- The Washington Times - Wednesday, April 11, 2018

California will deploy National Guard troops to the border, Gov. Jerry Brown said Wednesday, in what amounts to a giant win for the Trump administration.

But Mr. Brown said he doesn’t want to see the troops used to build President Trump’s border wall or take part in immigration enforcement.

“There is no massive wave of migrants pouring into California,” Mr. Brown said in a letter to the Trump administration.

The White House cheered the announcement and ignored the chiding from the governor.

Presidential press secretary Sarah Huckabee Sanders said they were “glad to see California Gov. Jerry Brown work with the administration and send members of the National Guard to help secure the southern border.”

With the agreement of Mr. Brown, a Democrat, all four of the southwestern states that border Mexico have signed off on deploying guard troops.

California will deploy an additional 400 troops “statewide” to assist Homeland Security. They will join 250 guard troops already assigned to work on homeland security missions — 55 of whom are deployed to the border.

It’s not clear where the 400 new troops will end up, though, and Mr. Brown also said they will be limited in what they can actually do. He said he expects them to focus on helping disrupt cartel operations and attempts to smuggle drugs, people and firearms into the U.S.

“Combating these criminal threats are priorities for all Americans — Republicans and Democrats,” he said. “That’s why the state and the guard have long supported this important work and agreed to similar targeted assistance in 2006 under President Bush and in 2010 under President Obama.”

“But let’s be crystal clear on the scope of this mission. This will not be a mission to build a new wall. It will not be a mission to round up women and children or detain people escaping violence and seeking a better life,” he said.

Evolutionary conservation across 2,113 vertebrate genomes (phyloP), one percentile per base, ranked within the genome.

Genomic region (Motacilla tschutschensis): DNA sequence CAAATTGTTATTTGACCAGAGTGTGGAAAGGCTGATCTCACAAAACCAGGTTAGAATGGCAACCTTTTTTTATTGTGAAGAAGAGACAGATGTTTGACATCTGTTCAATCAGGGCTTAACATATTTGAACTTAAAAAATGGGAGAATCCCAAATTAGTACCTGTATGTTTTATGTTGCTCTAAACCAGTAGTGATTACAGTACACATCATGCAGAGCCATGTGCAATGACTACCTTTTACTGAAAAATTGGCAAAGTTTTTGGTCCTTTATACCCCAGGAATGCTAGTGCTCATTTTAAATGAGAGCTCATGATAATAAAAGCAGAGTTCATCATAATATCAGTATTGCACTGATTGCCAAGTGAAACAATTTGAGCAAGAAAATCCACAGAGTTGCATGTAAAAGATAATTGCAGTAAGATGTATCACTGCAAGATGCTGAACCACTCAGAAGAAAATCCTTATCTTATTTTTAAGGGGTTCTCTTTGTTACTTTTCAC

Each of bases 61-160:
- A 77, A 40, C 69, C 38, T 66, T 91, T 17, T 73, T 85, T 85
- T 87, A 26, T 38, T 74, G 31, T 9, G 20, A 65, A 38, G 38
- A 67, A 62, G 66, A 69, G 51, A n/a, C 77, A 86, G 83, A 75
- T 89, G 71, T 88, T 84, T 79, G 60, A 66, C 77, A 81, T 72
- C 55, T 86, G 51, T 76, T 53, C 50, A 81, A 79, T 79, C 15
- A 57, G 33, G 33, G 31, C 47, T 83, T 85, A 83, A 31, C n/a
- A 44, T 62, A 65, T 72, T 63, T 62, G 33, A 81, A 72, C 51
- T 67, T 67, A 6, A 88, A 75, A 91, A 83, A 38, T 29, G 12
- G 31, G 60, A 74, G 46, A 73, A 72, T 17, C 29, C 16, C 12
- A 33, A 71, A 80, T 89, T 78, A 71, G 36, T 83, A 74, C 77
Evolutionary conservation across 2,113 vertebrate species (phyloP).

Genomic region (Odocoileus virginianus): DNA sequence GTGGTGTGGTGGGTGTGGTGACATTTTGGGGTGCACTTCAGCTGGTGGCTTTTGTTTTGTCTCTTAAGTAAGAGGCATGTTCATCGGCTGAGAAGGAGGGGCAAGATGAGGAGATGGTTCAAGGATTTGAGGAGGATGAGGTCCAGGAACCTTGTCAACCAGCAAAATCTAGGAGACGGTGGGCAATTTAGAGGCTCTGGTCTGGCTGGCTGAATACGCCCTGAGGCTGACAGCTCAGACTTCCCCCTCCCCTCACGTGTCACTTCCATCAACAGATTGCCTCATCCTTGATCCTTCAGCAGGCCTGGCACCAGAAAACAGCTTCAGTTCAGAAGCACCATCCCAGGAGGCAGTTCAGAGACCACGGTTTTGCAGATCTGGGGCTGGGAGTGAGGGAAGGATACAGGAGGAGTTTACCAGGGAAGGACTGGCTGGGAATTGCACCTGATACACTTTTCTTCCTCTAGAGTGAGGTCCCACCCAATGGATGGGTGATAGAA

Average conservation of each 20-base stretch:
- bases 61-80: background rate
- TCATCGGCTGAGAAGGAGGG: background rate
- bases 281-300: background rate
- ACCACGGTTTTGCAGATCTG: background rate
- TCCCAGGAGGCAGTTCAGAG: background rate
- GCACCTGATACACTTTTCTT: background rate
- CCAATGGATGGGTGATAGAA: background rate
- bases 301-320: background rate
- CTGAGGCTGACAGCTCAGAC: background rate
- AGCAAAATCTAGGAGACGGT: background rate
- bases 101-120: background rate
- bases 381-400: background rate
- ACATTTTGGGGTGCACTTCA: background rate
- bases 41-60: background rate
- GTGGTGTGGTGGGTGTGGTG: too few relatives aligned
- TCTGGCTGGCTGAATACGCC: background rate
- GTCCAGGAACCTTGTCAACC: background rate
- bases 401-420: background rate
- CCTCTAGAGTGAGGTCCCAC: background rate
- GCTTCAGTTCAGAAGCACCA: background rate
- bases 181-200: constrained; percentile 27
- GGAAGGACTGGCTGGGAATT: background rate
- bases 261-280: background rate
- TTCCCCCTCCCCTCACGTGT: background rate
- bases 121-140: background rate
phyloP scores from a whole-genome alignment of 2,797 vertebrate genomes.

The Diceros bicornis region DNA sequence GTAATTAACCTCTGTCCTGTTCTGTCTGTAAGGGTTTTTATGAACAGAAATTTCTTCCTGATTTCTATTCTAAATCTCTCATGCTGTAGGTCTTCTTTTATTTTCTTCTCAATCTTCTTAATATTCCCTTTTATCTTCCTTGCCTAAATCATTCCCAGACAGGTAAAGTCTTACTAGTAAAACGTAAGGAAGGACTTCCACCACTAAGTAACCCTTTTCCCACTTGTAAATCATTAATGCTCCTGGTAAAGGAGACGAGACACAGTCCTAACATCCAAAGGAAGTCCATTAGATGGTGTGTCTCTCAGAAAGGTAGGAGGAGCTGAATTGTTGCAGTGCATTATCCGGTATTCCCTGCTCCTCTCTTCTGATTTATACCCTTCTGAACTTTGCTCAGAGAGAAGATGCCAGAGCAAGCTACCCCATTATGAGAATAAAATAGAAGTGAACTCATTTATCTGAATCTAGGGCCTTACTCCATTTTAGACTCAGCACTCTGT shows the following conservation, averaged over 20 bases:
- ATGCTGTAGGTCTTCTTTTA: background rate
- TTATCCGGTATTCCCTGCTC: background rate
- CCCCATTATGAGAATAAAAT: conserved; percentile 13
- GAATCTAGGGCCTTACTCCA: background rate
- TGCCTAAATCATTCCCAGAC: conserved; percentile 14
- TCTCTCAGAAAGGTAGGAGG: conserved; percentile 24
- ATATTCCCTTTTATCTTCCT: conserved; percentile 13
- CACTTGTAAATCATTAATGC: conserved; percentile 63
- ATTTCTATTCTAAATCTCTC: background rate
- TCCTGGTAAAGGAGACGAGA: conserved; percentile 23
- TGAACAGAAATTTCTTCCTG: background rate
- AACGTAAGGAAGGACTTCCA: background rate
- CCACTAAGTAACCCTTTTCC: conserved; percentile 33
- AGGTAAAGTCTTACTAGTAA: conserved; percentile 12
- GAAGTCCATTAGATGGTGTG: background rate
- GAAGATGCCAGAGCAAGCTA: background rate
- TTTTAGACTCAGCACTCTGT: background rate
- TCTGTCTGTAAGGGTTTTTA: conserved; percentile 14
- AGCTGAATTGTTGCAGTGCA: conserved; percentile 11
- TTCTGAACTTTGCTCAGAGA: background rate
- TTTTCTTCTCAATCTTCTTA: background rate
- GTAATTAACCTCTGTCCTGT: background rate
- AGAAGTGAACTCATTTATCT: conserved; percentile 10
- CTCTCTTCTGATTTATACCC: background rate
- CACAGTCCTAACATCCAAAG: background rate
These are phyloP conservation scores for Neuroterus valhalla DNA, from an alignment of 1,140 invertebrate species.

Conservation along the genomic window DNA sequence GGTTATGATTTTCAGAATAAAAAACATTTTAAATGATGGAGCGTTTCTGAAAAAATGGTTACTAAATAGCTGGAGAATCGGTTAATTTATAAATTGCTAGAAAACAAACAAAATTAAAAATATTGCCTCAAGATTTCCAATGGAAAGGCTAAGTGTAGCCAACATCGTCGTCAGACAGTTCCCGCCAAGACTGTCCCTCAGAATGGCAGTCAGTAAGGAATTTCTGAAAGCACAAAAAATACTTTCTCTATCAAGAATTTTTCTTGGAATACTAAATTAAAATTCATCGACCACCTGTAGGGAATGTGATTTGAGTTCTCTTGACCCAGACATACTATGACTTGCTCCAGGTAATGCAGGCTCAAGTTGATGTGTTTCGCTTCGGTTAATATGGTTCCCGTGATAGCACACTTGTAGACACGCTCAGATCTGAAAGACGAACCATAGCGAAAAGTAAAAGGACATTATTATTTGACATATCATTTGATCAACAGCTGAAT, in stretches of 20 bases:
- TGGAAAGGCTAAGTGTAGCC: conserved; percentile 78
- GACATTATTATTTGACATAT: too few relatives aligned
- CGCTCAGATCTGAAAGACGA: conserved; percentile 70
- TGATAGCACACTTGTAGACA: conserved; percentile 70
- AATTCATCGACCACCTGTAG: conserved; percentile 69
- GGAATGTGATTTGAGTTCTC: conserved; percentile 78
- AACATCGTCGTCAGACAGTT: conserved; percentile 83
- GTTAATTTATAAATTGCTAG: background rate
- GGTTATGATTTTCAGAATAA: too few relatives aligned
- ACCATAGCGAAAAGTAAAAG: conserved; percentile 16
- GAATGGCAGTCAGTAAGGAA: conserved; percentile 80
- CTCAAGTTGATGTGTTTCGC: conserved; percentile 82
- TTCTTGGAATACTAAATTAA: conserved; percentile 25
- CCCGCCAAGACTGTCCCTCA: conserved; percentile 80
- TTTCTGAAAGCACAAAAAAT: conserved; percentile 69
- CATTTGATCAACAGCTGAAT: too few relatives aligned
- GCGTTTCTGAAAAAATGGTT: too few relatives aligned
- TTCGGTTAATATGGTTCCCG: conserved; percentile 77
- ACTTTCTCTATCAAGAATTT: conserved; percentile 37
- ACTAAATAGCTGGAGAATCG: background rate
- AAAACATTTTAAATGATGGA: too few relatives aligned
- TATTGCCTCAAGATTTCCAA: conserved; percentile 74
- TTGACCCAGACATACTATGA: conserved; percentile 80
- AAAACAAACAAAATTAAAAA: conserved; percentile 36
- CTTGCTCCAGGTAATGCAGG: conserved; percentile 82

Troops have already deployed in Texas and Arizona and are coming in New Mexico — all states with GOP governors who were less worried about being seen as cooperating with Mr. Trump.

Arizona Gov. Doug Ducey held a send-off ceremony for his guard troops this week, and criticized politicians who say the border is secure, urging them to familiarize themselves with the latest challenges.

“We had a 200 percent increase in traffic across the border,” Mr. Ducey said, pointing to numbers from March that signaled the flow of illegal immigrants tripled compared to March 2017.

Democrats, though, have focused on last year’s totals, which were among the lowest on record. Those numbers reflected a massive drop in illegal immigration during the first months of Mr. Trump’s administration — though by the end of 2017 the numbers had rebounded to Obama-era levels.

Mr. Brown’s decision is likely to spark a backlash in California from an activist immigrant-rights community that has demanded across-the-board resistance to Mr. Trump.

The federal government is covering the costs of mobilizing the troops.

Homeland Security Secretary Kirstjen Nielsen said Wednesday the guard will be playing a support role, with duties like air support and vehicle maintenance.

“What we’re looking to do is supplement what the Border Patrol does so the Border Patrol can be on the border,” she said.

• Stephen Dinan can be reached at sdinan@washingtontimes.com.

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